U.S. money markets lose scale but not power

September 29, 2011

By Agnes T. Crane
The author is a Reuters Breakingviews columnist. The opinions expressed are her own.

Fast cars and fast money can go to the heads of traders. U.S. money market funds are a vehicle for pretty cautious investors, but the managers have a dizzying $2.5 trillion to play with. The Federal Reserve is raising concerns that they’re driving way too fast.

French bankers can be forgiven for feeling run over. In August, JPMorgan calculates that funds withdrew $39 billion from French banks, which are perceived as vulnerable in the euro zone sovereign debt crisis. There is an irony here. The funds’ goal is to prevent losses, but such sudden shifts make the financial system less stable.

There’s another irony. Money market funds are prized by investors in part because they are supposed to have less counterparty risk than banks. Yet, roughly three-quarters of the $1.5 trillion managed by prime money market funds (the non-government part of the market) is estimated to be invested in bank debt.

These funds have basically been on the run for years. Low short-term rates make profits elusive and customers have deserted the funds -– assets are down nearly 30 percent since the 2009 peak. Money has moved into more traditional bank deposits, and will continue to do so as long as short-term yields stay low -– the Federal Reserve has pledged at least two years.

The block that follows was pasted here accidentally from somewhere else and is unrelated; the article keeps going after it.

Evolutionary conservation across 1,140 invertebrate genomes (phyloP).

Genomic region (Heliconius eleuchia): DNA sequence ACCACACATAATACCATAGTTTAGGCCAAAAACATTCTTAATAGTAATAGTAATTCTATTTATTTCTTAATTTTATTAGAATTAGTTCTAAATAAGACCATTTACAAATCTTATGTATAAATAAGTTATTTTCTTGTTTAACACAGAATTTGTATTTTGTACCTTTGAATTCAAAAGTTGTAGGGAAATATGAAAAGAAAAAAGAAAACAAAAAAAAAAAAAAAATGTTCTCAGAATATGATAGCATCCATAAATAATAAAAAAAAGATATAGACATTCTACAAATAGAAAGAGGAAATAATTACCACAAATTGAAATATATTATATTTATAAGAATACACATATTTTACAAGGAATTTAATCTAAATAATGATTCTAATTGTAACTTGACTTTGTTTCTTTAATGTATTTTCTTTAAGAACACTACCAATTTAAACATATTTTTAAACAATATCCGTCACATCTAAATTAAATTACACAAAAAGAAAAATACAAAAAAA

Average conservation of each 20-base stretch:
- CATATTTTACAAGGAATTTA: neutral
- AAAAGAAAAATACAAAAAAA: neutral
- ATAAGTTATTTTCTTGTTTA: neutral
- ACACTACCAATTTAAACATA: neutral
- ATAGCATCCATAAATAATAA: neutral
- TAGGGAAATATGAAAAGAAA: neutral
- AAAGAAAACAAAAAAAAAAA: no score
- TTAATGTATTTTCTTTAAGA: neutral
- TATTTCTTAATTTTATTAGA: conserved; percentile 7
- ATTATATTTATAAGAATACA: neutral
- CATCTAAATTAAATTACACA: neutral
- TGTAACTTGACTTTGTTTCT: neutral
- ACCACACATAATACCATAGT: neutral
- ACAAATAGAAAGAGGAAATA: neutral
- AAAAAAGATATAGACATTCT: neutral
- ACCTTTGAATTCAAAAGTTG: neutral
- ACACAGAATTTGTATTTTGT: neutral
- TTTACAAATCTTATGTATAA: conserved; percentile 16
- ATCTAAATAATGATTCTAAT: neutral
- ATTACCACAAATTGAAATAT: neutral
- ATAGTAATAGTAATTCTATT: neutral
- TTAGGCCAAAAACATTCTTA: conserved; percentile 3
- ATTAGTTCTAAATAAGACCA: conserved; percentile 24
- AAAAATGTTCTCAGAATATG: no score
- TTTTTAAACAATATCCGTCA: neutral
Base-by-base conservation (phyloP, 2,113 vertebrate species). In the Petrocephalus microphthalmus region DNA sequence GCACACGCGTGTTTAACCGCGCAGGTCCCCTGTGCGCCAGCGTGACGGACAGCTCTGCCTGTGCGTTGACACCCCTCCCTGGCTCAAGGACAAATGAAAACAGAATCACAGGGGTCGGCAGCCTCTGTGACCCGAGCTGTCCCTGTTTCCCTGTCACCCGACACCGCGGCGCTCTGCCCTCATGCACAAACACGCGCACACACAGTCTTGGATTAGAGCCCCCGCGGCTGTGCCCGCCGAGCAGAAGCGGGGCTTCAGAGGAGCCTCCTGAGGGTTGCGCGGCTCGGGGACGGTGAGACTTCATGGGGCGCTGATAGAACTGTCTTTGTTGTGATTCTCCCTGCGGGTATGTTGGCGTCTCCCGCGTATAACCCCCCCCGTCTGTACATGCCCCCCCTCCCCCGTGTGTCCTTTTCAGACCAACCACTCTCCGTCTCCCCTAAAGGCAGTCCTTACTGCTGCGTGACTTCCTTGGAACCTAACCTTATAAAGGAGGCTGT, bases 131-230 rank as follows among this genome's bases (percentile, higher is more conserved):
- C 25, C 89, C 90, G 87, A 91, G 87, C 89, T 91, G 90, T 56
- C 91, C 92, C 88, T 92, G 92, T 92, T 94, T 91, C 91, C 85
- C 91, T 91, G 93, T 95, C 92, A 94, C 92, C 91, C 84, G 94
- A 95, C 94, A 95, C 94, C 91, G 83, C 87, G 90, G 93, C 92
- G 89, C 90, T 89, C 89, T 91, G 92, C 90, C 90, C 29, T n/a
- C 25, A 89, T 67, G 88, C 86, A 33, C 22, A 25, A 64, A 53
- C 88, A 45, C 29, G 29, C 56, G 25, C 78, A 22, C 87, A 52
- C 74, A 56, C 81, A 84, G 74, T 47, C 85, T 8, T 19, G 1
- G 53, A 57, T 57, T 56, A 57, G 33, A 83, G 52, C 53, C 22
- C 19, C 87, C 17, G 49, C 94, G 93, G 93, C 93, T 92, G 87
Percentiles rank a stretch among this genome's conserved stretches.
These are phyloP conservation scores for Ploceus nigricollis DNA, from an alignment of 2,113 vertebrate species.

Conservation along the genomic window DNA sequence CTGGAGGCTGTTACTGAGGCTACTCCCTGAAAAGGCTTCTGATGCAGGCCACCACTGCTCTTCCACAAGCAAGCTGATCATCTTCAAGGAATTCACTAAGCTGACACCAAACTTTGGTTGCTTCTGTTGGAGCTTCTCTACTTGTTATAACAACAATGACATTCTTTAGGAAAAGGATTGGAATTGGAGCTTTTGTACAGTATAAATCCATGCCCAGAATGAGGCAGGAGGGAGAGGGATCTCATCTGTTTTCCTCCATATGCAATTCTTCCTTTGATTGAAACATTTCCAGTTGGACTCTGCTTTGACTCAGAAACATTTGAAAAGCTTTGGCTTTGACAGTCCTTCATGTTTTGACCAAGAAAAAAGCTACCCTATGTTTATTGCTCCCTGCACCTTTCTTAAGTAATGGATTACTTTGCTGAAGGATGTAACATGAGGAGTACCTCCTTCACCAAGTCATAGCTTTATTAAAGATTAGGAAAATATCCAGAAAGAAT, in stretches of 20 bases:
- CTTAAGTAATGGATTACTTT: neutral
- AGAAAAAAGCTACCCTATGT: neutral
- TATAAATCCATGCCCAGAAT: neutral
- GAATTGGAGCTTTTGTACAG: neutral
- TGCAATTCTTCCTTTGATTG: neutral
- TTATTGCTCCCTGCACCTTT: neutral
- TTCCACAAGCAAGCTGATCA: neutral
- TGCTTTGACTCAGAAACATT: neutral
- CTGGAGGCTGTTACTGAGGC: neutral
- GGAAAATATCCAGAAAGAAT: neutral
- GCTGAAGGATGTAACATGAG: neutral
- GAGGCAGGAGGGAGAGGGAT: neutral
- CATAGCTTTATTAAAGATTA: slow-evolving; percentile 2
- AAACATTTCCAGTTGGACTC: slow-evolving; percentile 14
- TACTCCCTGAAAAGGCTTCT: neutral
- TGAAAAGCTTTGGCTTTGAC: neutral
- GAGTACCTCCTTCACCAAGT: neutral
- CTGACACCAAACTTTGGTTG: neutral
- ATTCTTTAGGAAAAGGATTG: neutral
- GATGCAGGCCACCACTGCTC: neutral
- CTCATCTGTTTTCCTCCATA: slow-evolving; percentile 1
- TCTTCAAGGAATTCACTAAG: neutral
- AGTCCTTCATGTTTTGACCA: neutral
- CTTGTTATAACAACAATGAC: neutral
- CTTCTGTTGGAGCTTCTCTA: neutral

Also, while safety is the funds’ watchword, it has been hard to find. Money markets bailed out of U.S. financial institutions after Lehman Brothers proved that investment banks can indeed fail. European banks looked safer –- until Greece struck and investors ran again.

The August lurch away from France was part of a trend. According to a Fitch Ratings survey of the 10 largest U.S. money market funds, exposure to Europe fell by 27 percent on a dollar basis from the end of May through August. Holdings in Japanese, Canadian and Australian banks all increased. Safe havens, however, are becoming scarcer. Few U.S. non-financial companies, for example, are suitable. Some are now cash hoarders and others have too low credit ratings.

Still, the decline of money market funds could be a good thing for a financial system which suffers from hazardous volatility. Cooler money may lead to cooler heads.

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